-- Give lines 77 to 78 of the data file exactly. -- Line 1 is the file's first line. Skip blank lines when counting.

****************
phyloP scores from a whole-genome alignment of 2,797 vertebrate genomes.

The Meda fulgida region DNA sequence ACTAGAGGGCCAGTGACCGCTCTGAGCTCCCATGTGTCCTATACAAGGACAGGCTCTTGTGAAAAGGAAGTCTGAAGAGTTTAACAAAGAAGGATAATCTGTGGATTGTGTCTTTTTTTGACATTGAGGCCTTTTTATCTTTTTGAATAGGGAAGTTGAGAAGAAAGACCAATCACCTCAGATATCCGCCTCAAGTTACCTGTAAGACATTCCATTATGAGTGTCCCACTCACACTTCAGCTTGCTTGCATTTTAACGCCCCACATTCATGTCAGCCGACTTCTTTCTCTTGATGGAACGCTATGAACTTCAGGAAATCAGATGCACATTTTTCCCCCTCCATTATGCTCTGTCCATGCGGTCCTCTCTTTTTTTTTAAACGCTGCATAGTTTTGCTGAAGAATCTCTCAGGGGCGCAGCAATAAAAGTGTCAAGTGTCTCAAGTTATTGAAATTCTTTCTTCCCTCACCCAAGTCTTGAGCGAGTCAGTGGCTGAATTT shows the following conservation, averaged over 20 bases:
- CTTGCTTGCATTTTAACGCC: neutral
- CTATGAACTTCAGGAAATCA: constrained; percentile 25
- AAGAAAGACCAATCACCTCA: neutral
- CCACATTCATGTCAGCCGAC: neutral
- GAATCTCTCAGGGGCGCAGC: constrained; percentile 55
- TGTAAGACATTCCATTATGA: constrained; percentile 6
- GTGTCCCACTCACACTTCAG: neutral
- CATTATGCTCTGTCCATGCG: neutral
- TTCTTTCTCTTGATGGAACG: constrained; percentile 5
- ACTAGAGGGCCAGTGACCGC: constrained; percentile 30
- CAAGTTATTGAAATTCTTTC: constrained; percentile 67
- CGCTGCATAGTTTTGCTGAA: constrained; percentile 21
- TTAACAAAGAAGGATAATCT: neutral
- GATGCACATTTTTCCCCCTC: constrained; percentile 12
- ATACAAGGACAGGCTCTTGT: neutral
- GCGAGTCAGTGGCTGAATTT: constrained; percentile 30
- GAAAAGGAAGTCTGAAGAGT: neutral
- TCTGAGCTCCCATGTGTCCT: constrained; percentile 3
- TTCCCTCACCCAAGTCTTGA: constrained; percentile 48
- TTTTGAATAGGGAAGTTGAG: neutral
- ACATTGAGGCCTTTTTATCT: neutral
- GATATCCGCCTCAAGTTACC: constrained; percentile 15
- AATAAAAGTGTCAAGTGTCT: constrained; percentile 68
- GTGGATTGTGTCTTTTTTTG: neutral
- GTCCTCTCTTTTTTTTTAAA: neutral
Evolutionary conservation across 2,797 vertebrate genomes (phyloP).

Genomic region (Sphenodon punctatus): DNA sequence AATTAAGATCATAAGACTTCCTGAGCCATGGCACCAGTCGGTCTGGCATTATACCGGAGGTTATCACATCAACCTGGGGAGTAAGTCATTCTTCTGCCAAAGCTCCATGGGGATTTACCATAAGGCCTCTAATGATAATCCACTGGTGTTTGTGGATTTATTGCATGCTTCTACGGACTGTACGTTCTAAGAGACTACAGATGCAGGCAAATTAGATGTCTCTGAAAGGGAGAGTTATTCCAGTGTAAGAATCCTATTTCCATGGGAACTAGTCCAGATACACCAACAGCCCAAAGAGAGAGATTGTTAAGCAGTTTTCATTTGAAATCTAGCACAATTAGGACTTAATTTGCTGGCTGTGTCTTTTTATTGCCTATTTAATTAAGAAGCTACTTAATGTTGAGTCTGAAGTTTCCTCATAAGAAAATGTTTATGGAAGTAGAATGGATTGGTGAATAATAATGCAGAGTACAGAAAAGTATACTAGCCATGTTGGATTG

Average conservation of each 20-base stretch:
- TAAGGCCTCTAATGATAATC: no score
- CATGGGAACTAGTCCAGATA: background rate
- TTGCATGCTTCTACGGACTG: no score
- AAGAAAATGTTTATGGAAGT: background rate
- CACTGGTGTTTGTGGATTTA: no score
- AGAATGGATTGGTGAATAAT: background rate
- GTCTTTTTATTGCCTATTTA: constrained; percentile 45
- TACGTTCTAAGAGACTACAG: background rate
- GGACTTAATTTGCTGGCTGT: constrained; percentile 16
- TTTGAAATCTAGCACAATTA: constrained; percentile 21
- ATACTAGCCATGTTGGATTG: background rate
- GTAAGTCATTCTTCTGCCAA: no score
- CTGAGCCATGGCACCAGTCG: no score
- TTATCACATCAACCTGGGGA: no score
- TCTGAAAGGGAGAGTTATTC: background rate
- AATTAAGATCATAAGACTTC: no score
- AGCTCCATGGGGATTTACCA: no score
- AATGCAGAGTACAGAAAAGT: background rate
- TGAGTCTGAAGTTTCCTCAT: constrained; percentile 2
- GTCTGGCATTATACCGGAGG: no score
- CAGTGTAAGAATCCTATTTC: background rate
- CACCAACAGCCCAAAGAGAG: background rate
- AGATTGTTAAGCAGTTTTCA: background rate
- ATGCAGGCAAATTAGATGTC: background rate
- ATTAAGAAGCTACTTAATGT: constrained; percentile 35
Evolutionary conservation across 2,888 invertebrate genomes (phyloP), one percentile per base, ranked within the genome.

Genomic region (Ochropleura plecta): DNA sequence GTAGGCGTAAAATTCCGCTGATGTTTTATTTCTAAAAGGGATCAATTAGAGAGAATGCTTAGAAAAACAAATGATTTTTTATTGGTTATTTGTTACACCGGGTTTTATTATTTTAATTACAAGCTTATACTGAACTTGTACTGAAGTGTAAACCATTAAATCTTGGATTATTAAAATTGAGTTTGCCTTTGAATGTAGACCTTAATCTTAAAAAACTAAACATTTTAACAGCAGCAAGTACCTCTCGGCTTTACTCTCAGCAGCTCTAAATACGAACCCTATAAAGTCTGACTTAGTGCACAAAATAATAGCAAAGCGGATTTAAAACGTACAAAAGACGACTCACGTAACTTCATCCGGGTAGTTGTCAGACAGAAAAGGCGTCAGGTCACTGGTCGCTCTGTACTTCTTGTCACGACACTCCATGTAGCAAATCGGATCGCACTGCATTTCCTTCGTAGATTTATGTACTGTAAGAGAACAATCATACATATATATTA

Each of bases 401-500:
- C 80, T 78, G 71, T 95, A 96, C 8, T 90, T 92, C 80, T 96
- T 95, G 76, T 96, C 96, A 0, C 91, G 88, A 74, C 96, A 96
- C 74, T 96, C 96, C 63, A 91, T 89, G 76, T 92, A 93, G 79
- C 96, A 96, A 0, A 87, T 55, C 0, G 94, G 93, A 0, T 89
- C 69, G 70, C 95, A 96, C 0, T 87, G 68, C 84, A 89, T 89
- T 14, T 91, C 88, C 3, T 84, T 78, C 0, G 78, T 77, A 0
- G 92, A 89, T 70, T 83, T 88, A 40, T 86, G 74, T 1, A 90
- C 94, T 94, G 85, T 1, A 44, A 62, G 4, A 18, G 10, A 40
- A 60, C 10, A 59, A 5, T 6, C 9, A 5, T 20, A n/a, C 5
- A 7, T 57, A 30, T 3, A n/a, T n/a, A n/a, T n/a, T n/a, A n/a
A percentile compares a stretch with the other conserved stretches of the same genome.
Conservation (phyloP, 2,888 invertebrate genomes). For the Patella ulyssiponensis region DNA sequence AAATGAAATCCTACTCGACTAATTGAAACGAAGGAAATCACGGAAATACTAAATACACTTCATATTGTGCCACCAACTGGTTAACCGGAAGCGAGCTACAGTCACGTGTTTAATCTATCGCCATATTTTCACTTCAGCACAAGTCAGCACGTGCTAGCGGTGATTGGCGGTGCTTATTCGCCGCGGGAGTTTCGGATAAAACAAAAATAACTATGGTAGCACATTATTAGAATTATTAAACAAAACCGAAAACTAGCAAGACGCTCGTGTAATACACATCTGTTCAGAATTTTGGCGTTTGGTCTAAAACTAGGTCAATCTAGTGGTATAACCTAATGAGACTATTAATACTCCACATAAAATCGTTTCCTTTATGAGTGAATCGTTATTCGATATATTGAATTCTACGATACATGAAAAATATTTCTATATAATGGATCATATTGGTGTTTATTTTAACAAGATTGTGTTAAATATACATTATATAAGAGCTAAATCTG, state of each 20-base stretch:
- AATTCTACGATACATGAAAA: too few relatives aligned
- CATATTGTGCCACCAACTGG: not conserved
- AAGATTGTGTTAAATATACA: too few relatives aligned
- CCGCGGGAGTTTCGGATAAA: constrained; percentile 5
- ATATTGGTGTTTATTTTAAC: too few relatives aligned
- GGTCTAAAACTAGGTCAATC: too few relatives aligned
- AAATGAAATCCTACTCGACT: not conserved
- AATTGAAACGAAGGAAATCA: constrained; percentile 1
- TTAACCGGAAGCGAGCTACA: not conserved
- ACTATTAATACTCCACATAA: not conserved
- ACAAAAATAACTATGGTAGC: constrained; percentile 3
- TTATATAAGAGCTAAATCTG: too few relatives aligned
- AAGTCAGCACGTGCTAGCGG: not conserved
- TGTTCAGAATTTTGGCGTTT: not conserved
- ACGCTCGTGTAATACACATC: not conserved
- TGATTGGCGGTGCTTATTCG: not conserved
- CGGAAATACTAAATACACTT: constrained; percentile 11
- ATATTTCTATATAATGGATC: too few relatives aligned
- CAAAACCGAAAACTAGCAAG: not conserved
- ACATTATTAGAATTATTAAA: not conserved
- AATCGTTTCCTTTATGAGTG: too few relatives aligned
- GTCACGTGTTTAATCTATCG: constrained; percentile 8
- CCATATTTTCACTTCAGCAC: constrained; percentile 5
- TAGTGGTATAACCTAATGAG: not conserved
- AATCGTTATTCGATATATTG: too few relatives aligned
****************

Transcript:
- AAATGAAATCCTACTCGACT: not conserved
- AATTGAAACGAAGGAAATCA: constrained; percentile 1